Age restriction? PG-13
Series: None
Pages: 368
Publisher: Berkley Caliber
Release Date: February 1, 2004
My Rating: 4 Stars

[Goodreads | Amazon]


Generation Kill follows the twenty-three Marines of First Recon, in a platoon that spearheaded the blitzkrieg on Iraq. This elite unit, nicknamed "First Suicide Battalion," took the fight directly to the enemy by racing ahead of American battle forces, literally driving into suspected ambush points from the opening days of the invasion until after the fall of Baghdad. 

Author Evan Wright was embedded for two months with this group and saw frequent action, never leaving the side of the battle-hardened team. In one thirty-day stretch they participated in violent engagement nearly every day. He was welcomed into their ranks - even offered a weapon. From this bird's-eye perspective Wright tells the unsettling story of young men trained by their country to become ruthless killers. He chronicles all the triumph and horror - physical, moral, emotional and spiritual - that these Marines endured." 

Like such works as Michael Herr's Dispatches and Stephen Ambrose's Band of Brothers, Wright's book is a portrait of a generation. There is Sergeant Colbert, the icy professional who somehow manages to keep this ragged fraternity together; Corporal Trombley, the shy one who develops a taste for killing; Lieutenant Fick, the Ivy League graduate who would challenge his commander but never break faith with his men; and Captain America, the swaggering, out-of-control commander who is later investigated for war crimes.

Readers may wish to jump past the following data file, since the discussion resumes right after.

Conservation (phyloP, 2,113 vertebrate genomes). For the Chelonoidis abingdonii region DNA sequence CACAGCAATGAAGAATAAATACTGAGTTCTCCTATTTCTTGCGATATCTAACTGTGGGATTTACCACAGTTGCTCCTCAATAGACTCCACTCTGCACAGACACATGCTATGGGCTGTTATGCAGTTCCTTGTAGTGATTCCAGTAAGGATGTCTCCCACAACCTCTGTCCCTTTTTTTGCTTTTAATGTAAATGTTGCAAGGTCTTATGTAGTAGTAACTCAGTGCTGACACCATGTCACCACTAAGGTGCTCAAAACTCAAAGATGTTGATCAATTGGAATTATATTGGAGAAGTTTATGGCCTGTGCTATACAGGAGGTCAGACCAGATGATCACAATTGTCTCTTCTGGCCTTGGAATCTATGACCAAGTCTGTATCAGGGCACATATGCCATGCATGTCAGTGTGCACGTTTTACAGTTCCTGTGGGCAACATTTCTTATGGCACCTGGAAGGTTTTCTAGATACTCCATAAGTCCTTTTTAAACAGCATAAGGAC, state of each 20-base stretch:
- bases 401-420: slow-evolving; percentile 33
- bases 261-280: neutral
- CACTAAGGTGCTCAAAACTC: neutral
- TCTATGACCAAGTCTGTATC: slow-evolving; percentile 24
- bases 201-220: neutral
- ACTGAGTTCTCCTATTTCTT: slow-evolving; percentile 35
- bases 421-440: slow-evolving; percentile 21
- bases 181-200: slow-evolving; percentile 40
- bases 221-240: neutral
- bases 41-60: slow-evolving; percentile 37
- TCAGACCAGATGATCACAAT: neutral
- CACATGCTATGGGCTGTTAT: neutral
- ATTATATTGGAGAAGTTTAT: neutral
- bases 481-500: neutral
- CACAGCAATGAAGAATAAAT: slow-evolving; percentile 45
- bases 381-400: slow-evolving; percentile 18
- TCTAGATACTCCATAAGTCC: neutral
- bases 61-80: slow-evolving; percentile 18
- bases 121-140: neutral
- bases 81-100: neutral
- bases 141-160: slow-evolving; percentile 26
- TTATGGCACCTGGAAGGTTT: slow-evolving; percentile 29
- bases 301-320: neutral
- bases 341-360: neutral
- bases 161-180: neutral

My Thoughts

Ok, so this book has become my recent obsession. You see, I have this thing for war books, specifically modern war books. Generation Kill is one of the better modern war books that I have read in a long time. It's not a cautionary tale, or even a tale about the difficulty of military life. This is just simply the story of the First Recon Battalion of the United States Marine Core and their experience in the opening days of the war in Iraq.

Told by Evan Wright, a staff reporter at Rolling Stone Magazine, the book originally started as a series of articles back in 2003 called "The Killer Elite". The articles spawned the book and more recently the critically acclaimed 8 part HBO series (here's looking at you Alexander Skarsgard and Rudy Reyes).